In a message dated 10/6/2004 11:08:51 PM Eastern Standard Time, [log in to unmask] writes:
Kate---I thought you were of a certain enuf age to know in your bones that October is when the Sox break your heart or do you imagine "this is the year"?  Terry
P.S. Where were you when  it went thru Buckner's legs ?
Yeah, I'm a certain enuf age, but there was the building up of it all, i.e, being made by my father when I just a toddler and totally unintersted to watch them blow the 1967 World Series.    That same year, or was it the next year, my Dad also made me watach some space walk by Neil Armstrong.  He made up for that a couple of years later when he insisted despite my Mom's protests that that we be allowed to stay up to watch the last episodes of The Fugitive.  My Dad wasn't an intellectual but he had a true sense of the mythical.  Anyway, before I knew it, I was a true  Red Sox fan.  Surprise Surprise. They broke all of our hearts every year.  The last time the Red Sox Sox won the World Series was the year my Dad was born.  He died a couple of years ago at the age of 83.  He didn't live to see them win it.  So, nearly 2000 miles away in Florida, I carry on the tradition and the mythology. The last few years before I lost my Dad, for birthday and holiday gifts, I would go online to the Red Sox Site and order Red Sox caps, blankets, etc. for him.  As all of you ladies will understand, my older father had all of the ties and shirts he needed and so one day, I was on the Red Sox site and thought of this great idea for gifts for him and he loved it.  After the funeral, when friends came to the house, several of his male friends took me aside and asked me if they could have one of the Red Sox caps to remember him by, as he wore them everywhere.  My father was very active in civic groups in our town.  I had given him three caps.  Unfortunately, he lost one and so there were only two, a wool one and a cotton one.  I gave the wool one to my brother and took the cotton one with me back to Florida.  So, last year after the Red Sox came so close and then blew it yet once again and I woke up the morning after and began to sob on my couch and my husband just looking at me so understandingly, understanding that the emotion wasn't for Pedro or Damon . . . Although the Red Sox are particularly mythical, after watching the movie "Field of Dreams," I realized that baseball in general is mythical.  Some poets have realized that, too.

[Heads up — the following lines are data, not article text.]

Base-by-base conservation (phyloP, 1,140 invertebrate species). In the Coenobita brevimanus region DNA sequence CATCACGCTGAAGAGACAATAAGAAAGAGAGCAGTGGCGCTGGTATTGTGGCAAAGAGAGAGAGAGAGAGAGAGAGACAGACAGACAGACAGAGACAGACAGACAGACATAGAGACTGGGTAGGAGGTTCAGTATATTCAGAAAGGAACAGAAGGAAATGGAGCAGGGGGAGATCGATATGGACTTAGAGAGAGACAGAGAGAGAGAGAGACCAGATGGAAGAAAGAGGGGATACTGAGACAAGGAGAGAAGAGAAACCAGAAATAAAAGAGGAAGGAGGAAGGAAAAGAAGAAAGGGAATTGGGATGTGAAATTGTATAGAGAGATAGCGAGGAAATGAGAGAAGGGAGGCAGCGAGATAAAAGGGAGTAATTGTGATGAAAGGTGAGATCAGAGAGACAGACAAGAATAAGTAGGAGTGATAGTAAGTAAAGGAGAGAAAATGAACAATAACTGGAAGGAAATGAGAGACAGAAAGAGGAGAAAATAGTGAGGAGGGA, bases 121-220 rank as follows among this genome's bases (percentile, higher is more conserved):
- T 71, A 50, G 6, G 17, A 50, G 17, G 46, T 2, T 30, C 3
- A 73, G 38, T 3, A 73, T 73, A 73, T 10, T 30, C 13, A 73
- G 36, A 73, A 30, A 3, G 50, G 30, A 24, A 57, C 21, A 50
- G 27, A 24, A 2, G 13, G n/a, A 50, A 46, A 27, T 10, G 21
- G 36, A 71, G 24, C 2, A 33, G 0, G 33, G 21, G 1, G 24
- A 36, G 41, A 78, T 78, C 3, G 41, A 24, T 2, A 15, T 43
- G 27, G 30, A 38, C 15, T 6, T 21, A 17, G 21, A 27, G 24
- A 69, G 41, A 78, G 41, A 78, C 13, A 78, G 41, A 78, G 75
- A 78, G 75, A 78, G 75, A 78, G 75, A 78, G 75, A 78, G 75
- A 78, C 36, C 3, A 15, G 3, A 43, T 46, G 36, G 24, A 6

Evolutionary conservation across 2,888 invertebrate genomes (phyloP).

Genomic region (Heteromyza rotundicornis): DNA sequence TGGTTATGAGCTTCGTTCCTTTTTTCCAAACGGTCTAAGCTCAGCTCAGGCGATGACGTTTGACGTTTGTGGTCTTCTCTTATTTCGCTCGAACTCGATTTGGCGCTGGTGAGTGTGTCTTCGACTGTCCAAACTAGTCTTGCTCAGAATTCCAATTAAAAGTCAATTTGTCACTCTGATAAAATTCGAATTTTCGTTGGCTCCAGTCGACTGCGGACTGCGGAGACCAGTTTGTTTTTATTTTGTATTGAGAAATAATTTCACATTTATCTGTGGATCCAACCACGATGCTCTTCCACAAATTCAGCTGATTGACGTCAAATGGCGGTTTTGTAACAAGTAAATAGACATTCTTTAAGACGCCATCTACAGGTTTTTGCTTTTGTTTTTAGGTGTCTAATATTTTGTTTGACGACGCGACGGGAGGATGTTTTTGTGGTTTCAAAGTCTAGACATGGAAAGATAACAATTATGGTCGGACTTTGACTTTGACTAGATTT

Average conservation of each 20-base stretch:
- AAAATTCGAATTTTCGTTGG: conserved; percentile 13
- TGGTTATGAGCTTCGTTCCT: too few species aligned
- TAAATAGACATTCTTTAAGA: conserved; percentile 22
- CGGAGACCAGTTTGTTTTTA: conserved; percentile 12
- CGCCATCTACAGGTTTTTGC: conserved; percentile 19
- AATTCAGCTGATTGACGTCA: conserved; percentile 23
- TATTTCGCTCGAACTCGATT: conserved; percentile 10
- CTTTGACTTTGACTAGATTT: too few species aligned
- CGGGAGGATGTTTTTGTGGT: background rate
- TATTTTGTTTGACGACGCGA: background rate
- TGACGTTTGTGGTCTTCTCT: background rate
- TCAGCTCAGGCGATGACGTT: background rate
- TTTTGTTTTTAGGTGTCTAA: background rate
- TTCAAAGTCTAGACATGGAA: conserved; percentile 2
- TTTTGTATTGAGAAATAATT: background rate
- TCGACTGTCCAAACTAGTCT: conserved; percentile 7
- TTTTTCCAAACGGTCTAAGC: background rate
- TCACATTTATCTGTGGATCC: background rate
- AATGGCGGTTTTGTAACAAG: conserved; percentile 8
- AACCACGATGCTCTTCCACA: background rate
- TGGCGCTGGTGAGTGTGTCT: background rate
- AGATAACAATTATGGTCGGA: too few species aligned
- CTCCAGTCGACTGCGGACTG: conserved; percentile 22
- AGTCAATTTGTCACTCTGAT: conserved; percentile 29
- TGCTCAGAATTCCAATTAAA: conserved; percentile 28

Oh, and where was I when it went through Buckner's legs?  I was a young girl watching it, but my brother assures me that even I could have caught it.